Nvidia PhysX = Software or Hardware

Discussion in 'Videocards vs General Purpose - NVIDIA Ageia PhysX' started by ThEcLiT, May 16, 2009.

  1. ThEcLiT

    ThEcLiT Master Guru

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  2. JonasBeckman

    JonasBeckman Ancient Guru

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    I might be totally wrong here but first of all it depends on the title, PhysX can enhance programs in a variety of ways but most of the games using it only uses software physics for simple stuff like character ragdolls and smaller particle effects whereas some titles uses hardware capabilities to enhance effects like particles (Density and the amount of them.) fluids and cloth plus some other thing (AGEIA PPU can also do rigid bodies which I'm a bit uncertain about but CUDA will probably provide for this with the 3.0.0 PhysX drivers, current ones are 2.8.2 something if I remember correctly.)

    As for how it works the AGEIA cards used a PPU to handle the calculations, not too fast compared to a processor but much faster on those calculations, it also had a bit of RAM to help things out, NVIDIA ported this via CUDA and their so called stream processors from the NV 8 series and up and it'll also use the cards VRAM to help things out a bit.

    Speed wise the AGEIA PPU needs to process via the CPU and GPU whereas the NVIDIA CUDA cards can do things directly via the GPU so they'll be a bit more efficient as seen in heavily accelerated titles like Mirrors Edge and Sacred 2.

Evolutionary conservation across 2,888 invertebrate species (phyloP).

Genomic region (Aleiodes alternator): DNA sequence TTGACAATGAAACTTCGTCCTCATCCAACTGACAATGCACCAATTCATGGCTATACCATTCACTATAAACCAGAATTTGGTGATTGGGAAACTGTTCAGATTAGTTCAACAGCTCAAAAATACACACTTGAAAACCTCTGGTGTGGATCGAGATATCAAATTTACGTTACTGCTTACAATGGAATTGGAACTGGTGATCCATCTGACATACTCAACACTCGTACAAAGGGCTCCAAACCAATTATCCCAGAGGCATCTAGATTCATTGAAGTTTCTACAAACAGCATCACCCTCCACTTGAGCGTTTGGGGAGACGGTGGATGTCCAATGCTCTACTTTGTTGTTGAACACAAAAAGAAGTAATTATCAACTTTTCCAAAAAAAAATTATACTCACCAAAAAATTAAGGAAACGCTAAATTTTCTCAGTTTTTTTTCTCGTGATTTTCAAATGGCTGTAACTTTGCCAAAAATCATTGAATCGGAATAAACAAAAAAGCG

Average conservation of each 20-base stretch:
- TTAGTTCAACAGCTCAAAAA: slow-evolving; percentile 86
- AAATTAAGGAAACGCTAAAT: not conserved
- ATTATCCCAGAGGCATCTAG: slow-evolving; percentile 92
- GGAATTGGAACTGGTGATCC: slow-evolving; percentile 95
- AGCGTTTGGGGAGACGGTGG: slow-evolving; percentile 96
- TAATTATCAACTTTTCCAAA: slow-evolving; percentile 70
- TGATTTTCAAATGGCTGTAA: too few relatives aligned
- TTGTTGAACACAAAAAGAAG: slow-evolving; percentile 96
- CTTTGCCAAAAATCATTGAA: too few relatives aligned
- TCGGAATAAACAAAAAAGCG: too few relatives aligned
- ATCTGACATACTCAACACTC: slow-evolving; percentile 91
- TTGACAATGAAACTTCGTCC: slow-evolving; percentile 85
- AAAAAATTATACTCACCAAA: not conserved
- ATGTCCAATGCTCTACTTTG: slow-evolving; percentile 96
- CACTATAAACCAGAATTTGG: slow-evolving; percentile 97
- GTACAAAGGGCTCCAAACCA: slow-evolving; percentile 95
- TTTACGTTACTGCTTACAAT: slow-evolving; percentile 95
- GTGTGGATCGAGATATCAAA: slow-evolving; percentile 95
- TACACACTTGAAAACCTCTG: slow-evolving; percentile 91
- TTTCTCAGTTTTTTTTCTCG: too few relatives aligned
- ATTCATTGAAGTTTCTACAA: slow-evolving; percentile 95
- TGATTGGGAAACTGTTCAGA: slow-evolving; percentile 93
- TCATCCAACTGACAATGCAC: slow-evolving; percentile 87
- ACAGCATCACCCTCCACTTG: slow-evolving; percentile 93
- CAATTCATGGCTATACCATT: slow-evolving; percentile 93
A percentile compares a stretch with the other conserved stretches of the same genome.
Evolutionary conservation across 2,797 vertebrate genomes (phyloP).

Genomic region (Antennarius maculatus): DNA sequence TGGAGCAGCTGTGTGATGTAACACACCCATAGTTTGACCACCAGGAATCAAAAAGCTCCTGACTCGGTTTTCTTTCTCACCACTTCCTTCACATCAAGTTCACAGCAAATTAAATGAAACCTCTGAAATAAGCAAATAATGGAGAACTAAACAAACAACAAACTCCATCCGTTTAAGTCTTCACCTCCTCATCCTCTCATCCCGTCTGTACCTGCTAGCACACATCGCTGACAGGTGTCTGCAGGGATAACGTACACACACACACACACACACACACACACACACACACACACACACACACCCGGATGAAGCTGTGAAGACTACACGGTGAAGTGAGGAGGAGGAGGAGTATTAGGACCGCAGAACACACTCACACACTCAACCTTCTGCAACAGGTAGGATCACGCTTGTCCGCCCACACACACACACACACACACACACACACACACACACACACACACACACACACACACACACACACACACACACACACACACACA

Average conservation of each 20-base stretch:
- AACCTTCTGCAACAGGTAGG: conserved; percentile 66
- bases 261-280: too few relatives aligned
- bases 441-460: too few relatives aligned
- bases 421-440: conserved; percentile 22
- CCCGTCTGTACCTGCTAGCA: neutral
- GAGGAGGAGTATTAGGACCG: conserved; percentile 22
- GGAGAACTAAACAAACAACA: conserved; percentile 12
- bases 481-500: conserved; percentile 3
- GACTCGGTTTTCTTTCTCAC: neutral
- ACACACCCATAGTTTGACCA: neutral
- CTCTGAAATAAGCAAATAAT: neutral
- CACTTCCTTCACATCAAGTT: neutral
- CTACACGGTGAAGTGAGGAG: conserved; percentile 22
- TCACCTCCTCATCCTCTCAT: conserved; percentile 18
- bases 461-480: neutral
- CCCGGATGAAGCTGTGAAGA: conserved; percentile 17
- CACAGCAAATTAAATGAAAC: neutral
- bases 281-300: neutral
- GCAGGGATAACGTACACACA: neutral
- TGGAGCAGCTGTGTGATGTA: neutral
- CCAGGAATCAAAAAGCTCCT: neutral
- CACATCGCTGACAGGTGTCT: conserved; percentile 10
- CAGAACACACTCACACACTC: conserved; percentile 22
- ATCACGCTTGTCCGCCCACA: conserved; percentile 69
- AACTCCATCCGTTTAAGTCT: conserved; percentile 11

There's some more info via NVIDIA's public forums and the developer forums if you're interested. :)

    http://developer.nvidia.com/forums/index.php?showforum=16
    (Developer forum, PhysX section.)
     
  3. Glidefan

    Glidefan Don Booze Staff Member

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    Well, PhysX is hardware accelerated on the GeForce cards, but it is being driven via a driver.
    Some games implement a CPU solution (basically games that use physics for gameplay like a puzzle game.)
    But so far those that use it for eye candy are using the GPU.
    Now, whether nvidia inserted something extra in the GPUs, that i don't know but i'm guessing it is the architecture of the whole GPU that allows the card to accelerate them, rather than extra stuff. (i.e. the way the various calculation units are implemented).
     
  4. sykozis

    sykozis Ancient Guru

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    Stream Processors + CUDA = PhysX works. Stream Processors made GPGPU features possible. So, technically, yes...nVidia did add something extra....but the stream processors were also a requirement of Dx10. DX11, will also make heavy use of Stream Processors once all the drivers are written to enable all DX11 features.
     

  5. ThEcLiT

    ThEcLiT Master Guru

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    thx all for informations and answers. i think i got my answer clearly. thx all again.

    here is an email i saw at 1 forum.

     
  6. chinobino

    chinobino Master Guru